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Lessons for Delhi: How Beijing shifted tide in its battle against pollution

Chinese govt introduced a four-month ban on construction, reduced emissions from cargo corridors, resulting in a 54% drop in PM2.5 levels.

Updated: Nov 13, 2018 08:58:09

By Sutirtho Patranobis

Chinese govt introduced a four-month ban on construction, reduced emissions from cargo corridors, resulting in a 54% drop in PM 2.5 levels. (AP Photo)

As a long, bitter winter and sub-zero temperatures clamp down on Beijing and northern China, the battle against pollution — spurred by an action plan launched in 2013 — is set to get intense again.

For this winter, the government’s plan is to reduce the average intensity of PM2.5, a major air pollutant, by around 3% in Beijing and surrounding areas, according to an official plan released by China’s ministry of ecology and environment.

After years of battling crippling air pollution, the 2013 plan started yielding results “with average PM2.5 levels in the cities… falling by 30% from 2013 to 2016”, according to Greenpeace, a Netherlands-based non-governmental environmental organisation. In the five years since, Beijing’s PM2.5 had fallen by about 54% — figures that a heavily polluted city like Delhi desperately needs to replicate.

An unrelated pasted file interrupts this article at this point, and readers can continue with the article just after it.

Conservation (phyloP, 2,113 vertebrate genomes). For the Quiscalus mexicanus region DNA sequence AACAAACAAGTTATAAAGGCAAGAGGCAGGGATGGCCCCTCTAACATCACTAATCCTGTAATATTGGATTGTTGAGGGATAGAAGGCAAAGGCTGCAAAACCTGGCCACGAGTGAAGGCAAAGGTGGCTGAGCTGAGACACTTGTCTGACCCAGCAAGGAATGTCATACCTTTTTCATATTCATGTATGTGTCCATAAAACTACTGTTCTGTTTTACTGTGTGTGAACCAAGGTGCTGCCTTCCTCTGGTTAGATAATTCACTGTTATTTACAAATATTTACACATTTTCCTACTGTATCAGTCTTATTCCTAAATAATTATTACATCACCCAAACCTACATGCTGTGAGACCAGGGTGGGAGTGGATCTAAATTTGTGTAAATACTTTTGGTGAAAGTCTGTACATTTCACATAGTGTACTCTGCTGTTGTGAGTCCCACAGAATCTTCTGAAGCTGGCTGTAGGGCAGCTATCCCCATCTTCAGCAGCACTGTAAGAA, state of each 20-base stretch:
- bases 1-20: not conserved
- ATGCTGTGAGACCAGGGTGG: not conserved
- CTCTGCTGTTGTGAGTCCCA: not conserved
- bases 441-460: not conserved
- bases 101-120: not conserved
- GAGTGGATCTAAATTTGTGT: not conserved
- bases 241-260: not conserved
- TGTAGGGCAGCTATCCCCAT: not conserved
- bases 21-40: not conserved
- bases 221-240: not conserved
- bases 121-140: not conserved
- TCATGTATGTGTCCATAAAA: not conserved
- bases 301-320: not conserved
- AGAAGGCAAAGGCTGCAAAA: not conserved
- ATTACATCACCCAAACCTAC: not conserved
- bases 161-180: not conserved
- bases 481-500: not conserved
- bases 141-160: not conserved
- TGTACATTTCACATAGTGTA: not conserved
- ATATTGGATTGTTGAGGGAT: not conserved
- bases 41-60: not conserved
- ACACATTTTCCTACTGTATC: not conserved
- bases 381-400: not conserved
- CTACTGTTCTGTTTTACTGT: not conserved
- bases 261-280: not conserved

The government’s policies are broadly focussed on controlling pollution from vehicular emission, construction dust and coal-burning for winter heating.



Two targets: Vehicles and Construction

A research project led by the Beijing Municipal Environmental Monitoring Centre had revealed earlier this year that emission from vehicles and construction dust accounted for most of Beijing’s pollution.

“Currently, mobile sources, including automobiles, boats and planes are the largest contributor for locally generated PM2.5 particulate matter that poses health dangers,” state media had quoted the survey as saying.

“The research also found dust kicked up from roads and construction sites… to be on the rise. The proportion of its PM2.5 contribution increased from 14.3% in 2013 to 16% last year,” it added.